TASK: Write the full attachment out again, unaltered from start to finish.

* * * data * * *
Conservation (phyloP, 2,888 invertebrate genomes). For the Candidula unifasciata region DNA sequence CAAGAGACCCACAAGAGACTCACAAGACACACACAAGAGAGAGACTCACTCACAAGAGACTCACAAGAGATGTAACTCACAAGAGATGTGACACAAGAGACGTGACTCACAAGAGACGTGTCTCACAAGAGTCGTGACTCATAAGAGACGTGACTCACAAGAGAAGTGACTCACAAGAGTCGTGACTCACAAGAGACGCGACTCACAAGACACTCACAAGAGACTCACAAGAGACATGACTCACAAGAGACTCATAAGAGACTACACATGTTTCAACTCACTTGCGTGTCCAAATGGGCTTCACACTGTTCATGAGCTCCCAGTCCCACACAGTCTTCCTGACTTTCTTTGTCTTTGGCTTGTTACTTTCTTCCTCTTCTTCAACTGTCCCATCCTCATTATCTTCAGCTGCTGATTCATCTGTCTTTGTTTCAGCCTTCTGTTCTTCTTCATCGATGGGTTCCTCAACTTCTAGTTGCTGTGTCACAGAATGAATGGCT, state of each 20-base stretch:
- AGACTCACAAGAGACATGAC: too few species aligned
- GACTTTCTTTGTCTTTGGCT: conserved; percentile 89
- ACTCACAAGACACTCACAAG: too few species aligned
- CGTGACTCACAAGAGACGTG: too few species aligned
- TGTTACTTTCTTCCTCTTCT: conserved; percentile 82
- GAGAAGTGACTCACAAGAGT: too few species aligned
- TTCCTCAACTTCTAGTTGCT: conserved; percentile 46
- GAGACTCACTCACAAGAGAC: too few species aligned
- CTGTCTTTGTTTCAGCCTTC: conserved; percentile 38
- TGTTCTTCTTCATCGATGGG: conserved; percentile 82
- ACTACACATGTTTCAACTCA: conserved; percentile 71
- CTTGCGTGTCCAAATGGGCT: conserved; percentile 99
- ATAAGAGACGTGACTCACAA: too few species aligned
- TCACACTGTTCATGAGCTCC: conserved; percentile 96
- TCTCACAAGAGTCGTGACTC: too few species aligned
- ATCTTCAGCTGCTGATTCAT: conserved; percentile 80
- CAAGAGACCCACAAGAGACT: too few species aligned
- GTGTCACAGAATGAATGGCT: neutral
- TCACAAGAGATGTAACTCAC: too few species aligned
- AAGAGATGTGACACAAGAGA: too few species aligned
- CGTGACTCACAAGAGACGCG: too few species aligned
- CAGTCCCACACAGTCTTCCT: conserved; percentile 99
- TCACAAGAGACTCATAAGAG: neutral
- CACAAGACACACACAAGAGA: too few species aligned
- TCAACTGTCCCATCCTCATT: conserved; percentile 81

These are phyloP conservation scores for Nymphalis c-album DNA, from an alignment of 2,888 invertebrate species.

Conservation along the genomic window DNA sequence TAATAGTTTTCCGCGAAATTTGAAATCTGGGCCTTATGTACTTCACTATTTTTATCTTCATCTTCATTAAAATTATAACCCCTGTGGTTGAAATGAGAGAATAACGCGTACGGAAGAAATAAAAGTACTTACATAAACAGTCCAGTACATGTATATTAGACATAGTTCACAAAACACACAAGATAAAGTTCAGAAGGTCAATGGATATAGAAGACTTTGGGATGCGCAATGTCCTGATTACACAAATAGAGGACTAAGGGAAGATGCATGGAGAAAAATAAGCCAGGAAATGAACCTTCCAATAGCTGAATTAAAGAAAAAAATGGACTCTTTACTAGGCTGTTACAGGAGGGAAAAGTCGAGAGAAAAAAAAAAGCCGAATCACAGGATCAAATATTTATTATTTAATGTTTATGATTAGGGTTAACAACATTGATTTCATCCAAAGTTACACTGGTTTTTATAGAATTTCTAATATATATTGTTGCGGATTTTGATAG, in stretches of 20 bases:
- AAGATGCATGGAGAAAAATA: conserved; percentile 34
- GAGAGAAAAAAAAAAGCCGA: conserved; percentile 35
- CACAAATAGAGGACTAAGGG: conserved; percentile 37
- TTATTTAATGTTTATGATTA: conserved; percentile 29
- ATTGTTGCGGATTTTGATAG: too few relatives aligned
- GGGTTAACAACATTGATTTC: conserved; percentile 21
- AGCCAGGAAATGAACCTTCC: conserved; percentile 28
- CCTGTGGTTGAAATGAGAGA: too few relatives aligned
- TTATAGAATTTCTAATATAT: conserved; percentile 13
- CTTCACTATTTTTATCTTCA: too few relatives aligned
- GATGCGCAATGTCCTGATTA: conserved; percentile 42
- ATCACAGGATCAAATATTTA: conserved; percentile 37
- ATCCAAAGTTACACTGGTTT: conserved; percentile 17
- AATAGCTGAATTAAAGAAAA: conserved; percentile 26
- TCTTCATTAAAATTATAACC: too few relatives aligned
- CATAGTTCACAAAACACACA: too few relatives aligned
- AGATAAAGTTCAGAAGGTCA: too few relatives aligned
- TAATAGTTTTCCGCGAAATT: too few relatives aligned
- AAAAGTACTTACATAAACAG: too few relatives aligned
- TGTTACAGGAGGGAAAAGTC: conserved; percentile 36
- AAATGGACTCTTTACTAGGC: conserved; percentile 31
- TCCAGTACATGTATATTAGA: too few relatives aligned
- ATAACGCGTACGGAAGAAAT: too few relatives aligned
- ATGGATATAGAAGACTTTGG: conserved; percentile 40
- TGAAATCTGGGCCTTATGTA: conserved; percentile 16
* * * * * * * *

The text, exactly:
Conservation (phyloP, 2,888 invertebrate genomes). For the Candidula unifasciata region DNA sequence CAAGAGACCCACAAGAGACTCACAAGACACACACAAGAGAGAGACTCACTCACAAGAGACTCACAAGAGATGTAACTCACAAGAGATGTGACACAAGAGACGTGACTCACAAGAGACGTGTCTCACAAGAGTCGTGACTCATAAGAGACGTGACTCACAAGAGAAGTGACTCACAAGAGTCGTGACTCACAAGAGACGCGACTCACAAGACACTCACAAGAGACTCACAAGAGACATGACTCACAAGAGACTCATAAGAGACTACACATGTTTCAACTCACTTGCGTGTCCAAATGGGCTTCACACTGTTCATGAGCTCCCAGTCCCACACAGTCTTCCTGACTTTCTTTGTCTTTGGCTTGTTACTTTCTTCCTCTTCTTCAACTGTCCCATCCTCATTATCTTCAGCTGCTGATTCATCTGTCTTTGTTTCAGCCTTCTGTTCTTCTTCATCGATGGGTTCCTCAACTTCTAGTTGCTGTGTCACAGAATGAATGGCT, state of each 20-base stretch:
- AGACTCACAAGAGACATGAC: too few species aligned
- GACTTTCTTTGTCTTTGGCT: conserved; percentile 89
- ACTCACAAGACACTCACAAG: too few species aligned
- CGTGACTCACAAGAGACGTG: too few species aligned
- TGTTACTTTCTTCCTCTTCT: conserved; percentile 82
- GAGAAGTGACTCACAAGAGT: too few species aligned
- TTCCTCAACTTCTAGTTGCT: conserved; percentile 46
- GAGACTCACTCACAAGAGAC: too few species aligned
- CTGTCTTTGTTTCAGCCTTC: conserved; percentile 38
- TGTTCTTCTTCATCGATGGG: conserved; percentile 82
- ACTACACATGTTTCAACTCA: conserved; percentile 71
- CTTGCGTGTCCAAATGGGCT: conserved; percentile 99
- ATAAGAGACGTGACTCACAA: too few species aligned
- TCACACTGTTCATGAGCTCC: conserved; percentile 96
- TCTCACAAGAGTCGTGACTC: too few species aligned
- ATCTTCAGCTGCTGATTCAT: conserved; percentile 80
- CAAGAGACCCACAAGAGACT: too few species aligned
- GTGTCACAGAATGAATGGCT: neutral
- TCACAAGAGATGTAACTCAC: too few species aligned
- AAGAGATGTGACACAAGAGA: too few species aligned
- CGTGACTCACAAGAGACGCG: too few species aligned
- CAGTCCCACACAGTCTTCCT: conserved; percentile 99
- TCACAAGAGACTCATAAGAG: neutral
- CACAAGACACACACAAGAGA: too few species aligned
- TCAACTGTCCCATCCTCATT: conserved; percentile 81

These are phyloP conservation scores for Nymphalis c-album DNA, from an alignment of 2,888 invertebrate species.

Conservation along the genomic window DNA sequence TAATAGTTTTCCGCGAAATTTGAAATCTGGGCCTTATGTACTTCACTATTTTTATCTTCATCTTCATTAAAATTATAACCCCTGTGGTTGAAATGAGAGAATAACGCGTACGGAAGAAATAAAAGTACTTACATAAACAGTCCAGTACATGTATATTAGACATAGTTCACAAAACACACAAGATAAAGTTCAGAAGGTCAATGGATATAGAAGACTTTGGGATGCGCAATGTCCTGATTACACAAATAGAGGACTAAGGGAAGATGCATGGAGAAAAATAAGCCAGGAAATGAACCTTCCAATAGCTGAATTAAAGAAAAAAATGGACTCTTTACTAGGCTGTTACAGGAGGGAAAAGTCGAGAGAAAAAAAAAAGCCGAATCACAGGATCAAATATTTATTATTTAATGTTTATGATTAGGGTTAACAACATTGATTTCATCCAAAGTTACACTGGTTTTTATAGAATTTCTAATATATATTGTTGCGGATTTTGATAG, in stretches of 20 bases:
- AAGATGCATGGAGAAAAATA: conserved; percentile 34
- GAGAGAAAAAAAAAAGCCGA: conserved; percentile 35
- CACAAATAGAGGACTAAGGG: conserved; percentile 37
- TTATTTAATGTTTATGATTA: conserved; percentile 29
- ATTGTTGCGGATTTTGATAG: too few relatives aligned
- GGGTTAACAACATTGATTTC: conserved; percentile 21
- AGCCAGGAAATGAACCTTCC: conserved; percentile 28
- CCTGTGGTTGAAATGAGAGA: too few relatives aligned
- TTATAGAATTTCTAATATAT: conserved; percentile 13
- CTTCACTATTTTTATCTTCA: too few relatives aligned
- GATGCGCAATGTCCTGATTA: conserved; percentile 42
- ATCACAGGATCAAATATTTA: conserved; percentile 37
- ATCCAAAGTTACACTGGTTT: conserved; percentile 17
- AATAGCTGAATTAAAGAAAA: conserved; percentile 26
- TCTTCATTAAAATTATAACC: too few relatives aligned
- CATAGTTCACAAAACACACA: too few relatives aligned
- AGATAAAGTTCAGAAGGTCA: too few relatives aligned
- TAATAGTTTTCCGCGAAATT: too few relatives aligned
- AAAAGTACTTACATAAACAG: too few relatives aligned
- TGTTACAGGAGGGAAAAGTC: conserved; percentile 36
- AAATGGACTCTTTACTAGGC: conserved; percentile 31
- TCCAGTACATGTATATTAGA: too few relatives aligned
- ATAACGCGTACGGAAGAAAT: too few relatives aligned
- ATGGATATAGAAGACTTTGG: conserved; percentile 40
- TGAAATCTGGGCCTTATGTA: conserved; percentile 16